This morning ...

 

This morning the kids and I headed into Straughn, checked out the tourist center (I bought a copy of ‘For the term of his natural life’) and we headed up the hill to an old codger’s twisted wood exhibit.

 

Then it was back to pick up Cathie, have some lunch and head down to the ‘Lady Jane Franklin’ for a cruise of Macquarie Harbour.

 

Macquarie Harbour

The harbour itself is enormous about six times the size of Sydney Harbour and really is quite extraordinary that it is such a safe place for shipping.  Especially considering the fierce strength of the winds.  

 

Hell’s Gates

We headed out on the cruise ship through Hell's Gates - so named because the awful torment inflicted on the prisoners 1822-1833 at Macquarie Harbour was like going to Hell.  They were also notoriously difficult to travel through (one can only imagine how hard this would have been for a boat powered by sail).

 

Sarah Island

This was the awful place that prisoners were taken to as a secondary punishment place 1822-1833 before Port Arthur.  I thought that the guide’s tour of Sarah’s Island was far far far better than the presentation at Port Arthur.  There was much more humor, more stories of real people, and particularly much less glossing over the extremely unpleasant stories of the past.   

Sadly our guide did choose (to several times) mock the island’s chaplain, his faith, family and assistant.  I thought this mocking was gratuitous and unnecessary.  The chaplain here (like the chaplain at Port Arthur) was a Wesleyan Missionary who she described 'in today's terms as an "evangelist fundamentalist Christian"'.  The implication being that they were naive stupid do-gooders who were never going to succeed against the brutal military might.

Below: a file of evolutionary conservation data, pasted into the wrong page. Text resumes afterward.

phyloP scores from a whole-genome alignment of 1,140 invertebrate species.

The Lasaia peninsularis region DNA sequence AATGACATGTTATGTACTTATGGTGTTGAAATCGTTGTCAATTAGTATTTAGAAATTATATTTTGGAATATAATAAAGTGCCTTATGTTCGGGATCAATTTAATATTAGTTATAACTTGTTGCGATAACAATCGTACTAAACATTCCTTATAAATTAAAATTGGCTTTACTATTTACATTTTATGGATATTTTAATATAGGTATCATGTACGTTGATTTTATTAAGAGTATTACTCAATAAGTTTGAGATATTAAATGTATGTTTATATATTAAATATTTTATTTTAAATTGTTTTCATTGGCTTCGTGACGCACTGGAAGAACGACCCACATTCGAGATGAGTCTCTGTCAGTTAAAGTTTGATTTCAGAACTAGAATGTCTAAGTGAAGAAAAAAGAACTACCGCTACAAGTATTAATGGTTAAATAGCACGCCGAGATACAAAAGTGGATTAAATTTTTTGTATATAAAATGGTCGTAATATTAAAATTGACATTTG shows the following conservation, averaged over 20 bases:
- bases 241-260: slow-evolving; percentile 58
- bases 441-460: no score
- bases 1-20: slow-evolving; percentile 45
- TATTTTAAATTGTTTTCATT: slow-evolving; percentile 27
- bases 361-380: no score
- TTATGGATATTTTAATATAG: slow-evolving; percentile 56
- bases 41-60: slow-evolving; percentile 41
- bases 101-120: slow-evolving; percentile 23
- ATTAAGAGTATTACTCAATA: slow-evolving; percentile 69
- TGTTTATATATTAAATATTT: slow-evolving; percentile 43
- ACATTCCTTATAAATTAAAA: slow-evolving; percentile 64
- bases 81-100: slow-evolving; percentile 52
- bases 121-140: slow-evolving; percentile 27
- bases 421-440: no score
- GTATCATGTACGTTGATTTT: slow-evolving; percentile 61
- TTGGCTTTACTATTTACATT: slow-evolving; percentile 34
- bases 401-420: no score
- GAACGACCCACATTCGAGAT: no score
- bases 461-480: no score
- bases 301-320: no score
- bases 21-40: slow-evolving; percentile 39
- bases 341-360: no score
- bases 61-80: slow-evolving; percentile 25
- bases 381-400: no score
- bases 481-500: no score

I couldn’t help but admire people who for the cause of Christ would (newly married) choose to come to the other end of the world to minister a gospel of grace in impossible odds to prisoners.  

Further, the chaplain refused a dual role of working in administration under the prison governor (so he could focus on the cure of souls) and so that he wouldn’t be compromised (again things to admire).  

I felt our tour guide mocked him and his beliefs in a narrow minded and mean spirited way.  I am sure that this mocking would not have been acceptable had the man represented 

 

At Port Arthur I didn’t so much think that the guide mocked the chaplain as misunderstood him and his relationship with the prison commandant.  My assumption is that the relationship was difficult along the same fault lines as the governor-chaplain relationship in the colony of Sydney, where the chaplain wanted to preach God’s free gift of grace and the governor pressured the chaplain to preach morality.  

This point was lost on our Port Arthur tour guide and actually our Sarah Island one as well.  

Excitingly though, it is clear that the Sarah Island chaplain did preach grace - one could grasp that from the very clear understanding of the gospel that one prisoner articulated in a letter. 

Gordon and Franklin Rivers

Our boat headed up the Gordon River not as far as the Franklin but enough to see some quite significant wilderness area and we went on a walking tour of wilderness areas.

We had a brief recap of the protests that would have taken place their in the early 1980’s as environmentalists campaigned to save the area further upstream from being dammed.  

I can’t remember what position I had on this damming in 1980 but now thirty years later having come as close as I am ever likely to come to the area that was fought over - and not being able to go far enough upstream to see any of the area that would have been affected by the damning (and we have taken the standard tourist package) I am not totally sure that the protests were worth it.  

Yes I know some of my friends took part in the protest and the area further upstream is probably spectacularly rare and beautiful - but so few people are ever going to see it - was it worth saving?  I wasn’t totally convinced.